The defense was twofold: that the defendant was not where the police located him in the bar and, therefore, could not have dropped the gun; and that no gun had been dropped at all. The first defense witness was the bartender. He testified that, after those arrested had been taken away, the police searched behind the bar, went through drawers, and turned over garbage cans. Although not so specified in his testimony, it can be fairly assumed that the bartender was referring to the police who came to help Hall, Roy and Kennedy.


It was the testimony of Shirley Ann Lewis that led to the exclusionary ruling and this must be tracked in some detail. Lewis testified that she had been in the bar, and saw the police enter and make arrests. After those arrested were removed and Hall, Roy and Kennedy had left, she attempted to leave but was kept there for questioning. According to Lewis, a woman police officer searched her purse and the police told her that the reason for the search was that they were looking for a gun. The prosecutor objected to the testimony that the police said they were looking for a gun on the grounds that it was hearsay. After a lengthy conference outside of the presence of the jury, the court ruled that the testimony could stand. Lewis was then asked, "While you were in the bar, did you watch the activities of the police officers?" She answered: "Yes, they were kicking trash cans around looking for a gun, I mean, they were [sic ] where's the gun, where's the gun. I don't know what they were--they were looking for a gun which wasn't there." No objection was made to this statement.


Lewis further testified that she was taken to the police station and while there, "a police officer come [sic ] in and said to me 'where's the gun? We're going to charge your husband with the gun.' " The prosecutor's objection to this testimony was sustained, as was an objection to testimony that in answer to police questions she said she didn't know where the gun was.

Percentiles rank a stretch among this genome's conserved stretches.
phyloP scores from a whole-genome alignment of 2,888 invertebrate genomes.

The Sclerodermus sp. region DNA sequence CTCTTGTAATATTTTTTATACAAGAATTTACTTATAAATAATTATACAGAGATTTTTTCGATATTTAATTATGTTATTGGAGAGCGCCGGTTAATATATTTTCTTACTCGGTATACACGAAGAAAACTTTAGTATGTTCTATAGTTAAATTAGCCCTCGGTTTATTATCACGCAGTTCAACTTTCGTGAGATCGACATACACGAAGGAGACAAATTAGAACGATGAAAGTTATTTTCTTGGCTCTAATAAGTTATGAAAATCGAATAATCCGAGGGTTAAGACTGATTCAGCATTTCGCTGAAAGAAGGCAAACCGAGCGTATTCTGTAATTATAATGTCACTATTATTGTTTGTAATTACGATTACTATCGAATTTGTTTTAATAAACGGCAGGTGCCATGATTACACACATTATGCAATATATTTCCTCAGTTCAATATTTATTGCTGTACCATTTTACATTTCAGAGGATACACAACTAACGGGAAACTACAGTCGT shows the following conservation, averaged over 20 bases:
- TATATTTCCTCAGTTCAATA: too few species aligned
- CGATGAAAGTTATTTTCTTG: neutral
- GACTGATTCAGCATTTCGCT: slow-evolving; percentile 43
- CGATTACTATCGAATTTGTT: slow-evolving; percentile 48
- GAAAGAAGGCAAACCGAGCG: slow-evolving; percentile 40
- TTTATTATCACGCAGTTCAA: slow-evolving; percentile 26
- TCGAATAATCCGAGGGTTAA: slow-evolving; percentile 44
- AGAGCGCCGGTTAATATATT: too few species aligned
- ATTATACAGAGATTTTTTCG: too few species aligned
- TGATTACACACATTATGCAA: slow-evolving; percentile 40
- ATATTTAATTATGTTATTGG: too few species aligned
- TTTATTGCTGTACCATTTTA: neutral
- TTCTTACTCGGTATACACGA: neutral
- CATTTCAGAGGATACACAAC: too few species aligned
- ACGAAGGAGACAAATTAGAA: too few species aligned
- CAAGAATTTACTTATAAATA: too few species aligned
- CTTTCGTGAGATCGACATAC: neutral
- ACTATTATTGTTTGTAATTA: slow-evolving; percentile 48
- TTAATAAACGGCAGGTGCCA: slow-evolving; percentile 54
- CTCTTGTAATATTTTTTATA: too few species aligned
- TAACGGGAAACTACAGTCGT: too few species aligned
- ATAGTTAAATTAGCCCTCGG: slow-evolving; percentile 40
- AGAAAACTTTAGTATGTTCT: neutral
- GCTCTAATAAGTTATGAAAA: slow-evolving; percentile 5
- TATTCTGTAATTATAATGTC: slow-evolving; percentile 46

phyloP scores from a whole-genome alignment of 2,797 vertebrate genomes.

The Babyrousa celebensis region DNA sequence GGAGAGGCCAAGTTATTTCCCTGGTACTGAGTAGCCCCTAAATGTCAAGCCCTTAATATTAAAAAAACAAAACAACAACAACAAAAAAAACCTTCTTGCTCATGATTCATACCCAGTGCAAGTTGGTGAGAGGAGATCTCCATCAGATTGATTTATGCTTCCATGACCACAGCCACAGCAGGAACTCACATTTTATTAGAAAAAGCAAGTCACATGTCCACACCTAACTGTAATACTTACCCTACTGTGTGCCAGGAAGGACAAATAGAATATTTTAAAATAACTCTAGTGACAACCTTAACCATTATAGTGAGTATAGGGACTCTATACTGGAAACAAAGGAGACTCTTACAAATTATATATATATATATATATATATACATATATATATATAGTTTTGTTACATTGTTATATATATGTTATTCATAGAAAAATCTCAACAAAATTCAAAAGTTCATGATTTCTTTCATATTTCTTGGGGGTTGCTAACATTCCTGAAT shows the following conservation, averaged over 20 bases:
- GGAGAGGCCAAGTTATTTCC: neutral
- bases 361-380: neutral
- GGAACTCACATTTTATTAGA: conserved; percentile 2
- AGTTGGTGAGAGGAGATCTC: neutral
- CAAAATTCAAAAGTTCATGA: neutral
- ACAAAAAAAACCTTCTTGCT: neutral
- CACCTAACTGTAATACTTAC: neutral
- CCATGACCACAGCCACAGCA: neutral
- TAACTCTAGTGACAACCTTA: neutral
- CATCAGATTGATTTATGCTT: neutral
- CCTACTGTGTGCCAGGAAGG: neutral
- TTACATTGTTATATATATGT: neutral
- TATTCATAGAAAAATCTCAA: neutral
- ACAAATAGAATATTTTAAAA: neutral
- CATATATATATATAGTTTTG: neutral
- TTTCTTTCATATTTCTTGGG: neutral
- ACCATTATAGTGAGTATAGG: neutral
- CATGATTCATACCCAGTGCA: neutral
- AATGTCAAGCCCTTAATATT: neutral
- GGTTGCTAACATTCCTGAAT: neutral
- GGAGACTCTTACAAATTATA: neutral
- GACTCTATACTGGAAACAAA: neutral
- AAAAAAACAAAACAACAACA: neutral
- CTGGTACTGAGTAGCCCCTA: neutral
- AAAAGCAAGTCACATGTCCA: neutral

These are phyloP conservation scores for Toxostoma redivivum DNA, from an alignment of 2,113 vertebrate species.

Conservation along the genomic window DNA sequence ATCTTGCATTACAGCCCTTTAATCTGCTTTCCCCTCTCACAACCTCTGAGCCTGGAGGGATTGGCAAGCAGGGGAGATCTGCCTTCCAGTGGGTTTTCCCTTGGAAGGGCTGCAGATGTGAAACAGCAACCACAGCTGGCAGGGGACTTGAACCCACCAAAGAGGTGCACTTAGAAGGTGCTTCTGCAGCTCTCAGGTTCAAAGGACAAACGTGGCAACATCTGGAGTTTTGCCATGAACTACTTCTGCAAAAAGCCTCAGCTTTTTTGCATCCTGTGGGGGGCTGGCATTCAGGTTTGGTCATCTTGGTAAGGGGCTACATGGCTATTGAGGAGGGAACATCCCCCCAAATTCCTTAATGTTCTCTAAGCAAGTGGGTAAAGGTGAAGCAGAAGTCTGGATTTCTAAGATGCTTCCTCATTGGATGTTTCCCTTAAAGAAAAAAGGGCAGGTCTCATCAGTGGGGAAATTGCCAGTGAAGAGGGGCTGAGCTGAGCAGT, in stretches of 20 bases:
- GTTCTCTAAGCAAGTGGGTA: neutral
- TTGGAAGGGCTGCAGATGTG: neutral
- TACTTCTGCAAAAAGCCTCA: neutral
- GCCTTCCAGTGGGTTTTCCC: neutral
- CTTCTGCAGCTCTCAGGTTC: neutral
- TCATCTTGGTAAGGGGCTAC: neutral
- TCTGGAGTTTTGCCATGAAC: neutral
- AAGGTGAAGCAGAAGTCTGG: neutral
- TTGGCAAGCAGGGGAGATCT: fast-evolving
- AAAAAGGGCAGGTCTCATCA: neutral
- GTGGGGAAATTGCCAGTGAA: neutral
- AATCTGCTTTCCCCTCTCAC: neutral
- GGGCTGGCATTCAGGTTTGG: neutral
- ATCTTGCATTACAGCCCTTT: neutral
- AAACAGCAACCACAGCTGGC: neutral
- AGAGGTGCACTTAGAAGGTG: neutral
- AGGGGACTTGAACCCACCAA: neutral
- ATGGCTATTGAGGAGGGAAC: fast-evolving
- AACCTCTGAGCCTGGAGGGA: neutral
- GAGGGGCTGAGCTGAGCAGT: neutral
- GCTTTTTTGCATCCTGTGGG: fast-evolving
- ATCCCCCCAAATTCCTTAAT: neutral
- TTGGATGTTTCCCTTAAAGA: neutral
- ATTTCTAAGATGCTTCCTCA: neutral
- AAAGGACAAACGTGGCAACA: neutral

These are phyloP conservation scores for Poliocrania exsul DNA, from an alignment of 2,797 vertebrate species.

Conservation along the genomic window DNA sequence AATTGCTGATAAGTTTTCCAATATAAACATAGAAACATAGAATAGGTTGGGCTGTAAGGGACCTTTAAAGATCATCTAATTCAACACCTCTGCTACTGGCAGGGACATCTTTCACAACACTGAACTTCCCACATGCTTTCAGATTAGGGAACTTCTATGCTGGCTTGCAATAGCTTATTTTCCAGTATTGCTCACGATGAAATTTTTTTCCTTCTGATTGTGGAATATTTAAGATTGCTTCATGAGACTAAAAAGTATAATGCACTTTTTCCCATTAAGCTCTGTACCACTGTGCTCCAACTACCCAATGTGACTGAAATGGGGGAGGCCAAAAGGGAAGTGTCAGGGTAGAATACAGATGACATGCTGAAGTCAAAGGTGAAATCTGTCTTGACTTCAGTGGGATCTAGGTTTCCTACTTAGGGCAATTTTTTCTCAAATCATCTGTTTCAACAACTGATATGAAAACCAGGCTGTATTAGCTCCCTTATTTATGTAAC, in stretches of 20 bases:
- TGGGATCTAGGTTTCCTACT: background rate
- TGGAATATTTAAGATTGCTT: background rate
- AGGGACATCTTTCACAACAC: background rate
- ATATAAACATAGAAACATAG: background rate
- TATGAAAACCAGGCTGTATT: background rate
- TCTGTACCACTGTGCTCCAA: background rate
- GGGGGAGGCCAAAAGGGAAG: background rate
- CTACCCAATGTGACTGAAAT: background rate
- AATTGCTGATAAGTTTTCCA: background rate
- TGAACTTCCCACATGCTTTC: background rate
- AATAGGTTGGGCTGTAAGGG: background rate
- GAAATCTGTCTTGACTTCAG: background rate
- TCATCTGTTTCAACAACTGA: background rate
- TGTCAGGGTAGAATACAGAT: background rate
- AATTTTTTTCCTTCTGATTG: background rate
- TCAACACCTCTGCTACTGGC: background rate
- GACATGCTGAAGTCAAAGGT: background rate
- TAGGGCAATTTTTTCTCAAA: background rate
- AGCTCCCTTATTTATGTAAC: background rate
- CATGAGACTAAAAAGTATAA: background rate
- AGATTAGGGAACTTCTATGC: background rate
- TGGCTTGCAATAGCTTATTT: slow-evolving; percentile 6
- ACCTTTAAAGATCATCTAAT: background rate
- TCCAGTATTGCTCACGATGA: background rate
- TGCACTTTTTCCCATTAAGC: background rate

The next question, obviously repetitive, was "What did you say to the police?" The prosecutor objected, the court excused the jury and conferred with counsel. After hearing argument from both sides, the court stated:


Here's what I'm going to do, this is going to be my ruling. I'm going to instruct the jury they will disregard this lady's statement that she said: I'm looking for a gun. The only part that I'm going to allow in is that she searched her bag. I'm also going to tell them that any statements that have been heretofore testified to by prior witnesses, that the policemen who were looking in the trash and garbage cans and said where is the gun; I'm looking for a gun, will be disregarded. I'm going to put on the record as I am doing now that though I think this is admissible under 803(3), I feel, however, that you could easily have laid the groundwork for this to overcome any possible hearsay problem, and that you just simply did not do it, knowing exactly what your strategy was to be in this case.


It is necessary to point out that the only witness who testified that the police said "Where's the gun?" was Lewis. The bartender testified as to the searching activities of the police, but not as to any statements they made. The other eye witness who testified prior to Lewis was Clyde M. Stevens, and his testimony did not include any statements attributed to the police.


The court put on the record its reason for excluding the police statement testimony:


I'm excluding it even though a very respectable argument can be made under 803(3) that it should be admissible, and I'm also excluding it because you certainly can get that evidence in without running the--without creating the problem of hearsay that has been raised by the objection of the prosecution. And I'm also ruling that way because you're not barred from bringing that evidence in at this stage of your proceedings since every one of the police officers will be made available to you if you want to call them in.